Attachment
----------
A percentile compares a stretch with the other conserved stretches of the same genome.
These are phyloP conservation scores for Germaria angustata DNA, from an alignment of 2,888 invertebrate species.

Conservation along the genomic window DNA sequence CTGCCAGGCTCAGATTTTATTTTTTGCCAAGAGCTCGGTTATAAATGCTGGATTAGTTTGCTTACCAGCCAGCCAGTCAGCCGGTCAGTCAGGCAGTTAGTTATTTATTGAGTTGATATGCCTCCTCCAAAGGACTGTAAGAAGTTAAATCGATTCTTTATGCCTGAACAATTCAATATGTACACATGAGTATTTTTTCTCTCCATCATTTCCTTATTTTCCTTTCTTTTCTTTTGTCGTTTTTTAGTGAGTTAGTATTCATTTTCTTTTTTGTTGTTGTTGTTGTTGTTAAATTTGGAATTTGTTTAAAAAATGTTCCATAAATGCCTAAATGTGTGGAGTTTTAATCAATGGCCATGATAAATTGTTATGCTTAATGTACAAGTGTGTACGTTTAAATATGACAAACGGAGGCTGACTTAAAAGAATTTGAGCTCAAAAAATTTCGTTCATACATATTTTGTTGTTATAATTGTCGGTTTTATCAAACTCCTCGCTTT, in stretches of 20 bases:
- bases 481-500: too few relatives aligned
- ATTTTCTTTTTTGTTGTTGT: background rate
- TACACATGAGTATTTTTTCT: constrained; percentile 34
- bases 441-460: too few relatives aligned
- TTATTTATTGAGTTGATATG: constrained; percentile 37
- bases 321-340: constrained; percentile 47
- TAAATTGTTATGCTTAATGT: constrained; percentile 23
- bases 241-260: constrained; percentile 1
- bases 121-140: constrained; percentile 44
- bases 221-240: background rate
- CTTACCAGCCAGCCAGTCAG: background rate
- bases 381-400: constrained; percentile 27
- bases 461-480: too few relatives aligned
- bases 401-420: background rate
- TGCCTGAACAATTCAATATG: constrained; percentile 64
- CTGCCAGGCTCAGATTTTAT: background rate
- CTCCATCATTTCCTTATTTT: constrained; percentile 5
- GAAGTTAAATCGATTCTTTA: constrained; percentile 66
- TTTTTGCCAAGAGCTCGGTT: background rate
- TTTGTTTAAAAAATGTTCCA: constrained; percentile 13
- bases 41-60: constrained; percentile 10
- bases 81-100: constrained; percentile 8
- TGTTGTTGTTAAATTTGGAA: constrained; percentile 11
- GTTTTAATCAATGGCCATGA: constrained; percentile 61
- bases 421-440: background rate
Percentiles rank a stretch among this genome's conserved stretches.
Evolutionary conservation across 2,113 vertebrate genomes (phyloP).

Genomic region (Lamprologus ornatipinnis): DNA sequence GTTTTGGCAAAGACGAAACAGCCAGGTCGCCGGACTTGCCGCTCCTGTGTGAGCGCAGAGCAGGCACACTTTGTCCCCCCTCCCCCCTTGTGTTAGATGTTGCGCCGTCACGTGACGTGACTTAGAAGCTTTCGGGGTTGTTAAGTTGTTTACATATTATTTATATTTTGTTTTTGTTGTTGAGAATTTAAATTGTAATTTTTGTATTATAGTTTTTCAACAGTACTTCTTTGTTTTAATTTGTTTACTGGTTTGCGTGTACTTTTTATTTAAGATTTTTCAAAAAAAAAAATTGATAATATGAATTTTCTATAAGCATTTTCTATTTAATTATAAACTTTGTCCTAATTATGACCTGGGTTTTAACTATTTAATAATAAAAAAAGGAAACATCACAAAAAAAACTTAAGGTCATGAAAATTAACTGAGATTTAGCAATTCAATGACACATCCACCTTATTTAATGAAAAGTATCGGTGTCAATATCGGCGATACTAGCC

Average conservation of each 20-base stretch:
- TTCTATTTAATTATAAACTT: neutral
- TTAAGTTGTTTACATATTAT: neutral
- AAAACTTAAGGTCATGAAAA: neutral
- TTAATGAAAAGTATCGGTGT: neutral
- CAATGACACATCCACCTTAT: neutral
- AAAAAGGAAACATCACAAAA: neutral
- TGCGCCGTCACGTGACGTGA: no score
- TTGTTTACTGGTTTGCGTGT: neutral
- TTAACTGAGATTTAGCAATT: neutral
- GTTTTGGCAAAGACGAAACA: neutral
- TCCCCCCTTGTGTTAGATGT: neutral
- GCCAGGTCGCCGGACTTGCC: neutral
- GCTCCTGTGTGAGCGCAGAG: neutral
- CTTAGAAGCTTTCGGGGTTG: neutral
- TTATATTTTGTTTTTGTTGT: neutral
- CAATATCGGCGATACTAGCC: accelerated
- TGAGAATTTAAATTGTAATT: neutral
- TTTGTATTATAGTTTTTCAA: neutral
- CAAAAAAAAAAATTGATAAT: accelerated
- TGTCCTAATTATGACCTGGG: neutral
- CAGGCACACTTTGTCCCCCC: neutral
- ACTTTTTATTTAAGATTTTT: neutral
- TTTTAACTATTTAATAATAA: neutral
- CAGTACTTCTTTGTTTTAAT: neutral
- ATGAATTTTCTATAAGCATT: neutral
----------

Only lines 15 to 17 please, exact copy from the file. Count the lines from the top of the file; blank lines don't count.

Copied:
- bases 381-400: constrained; percentile 27
- bases 461-480: too few relatives aligned
- bases 401-420: background rate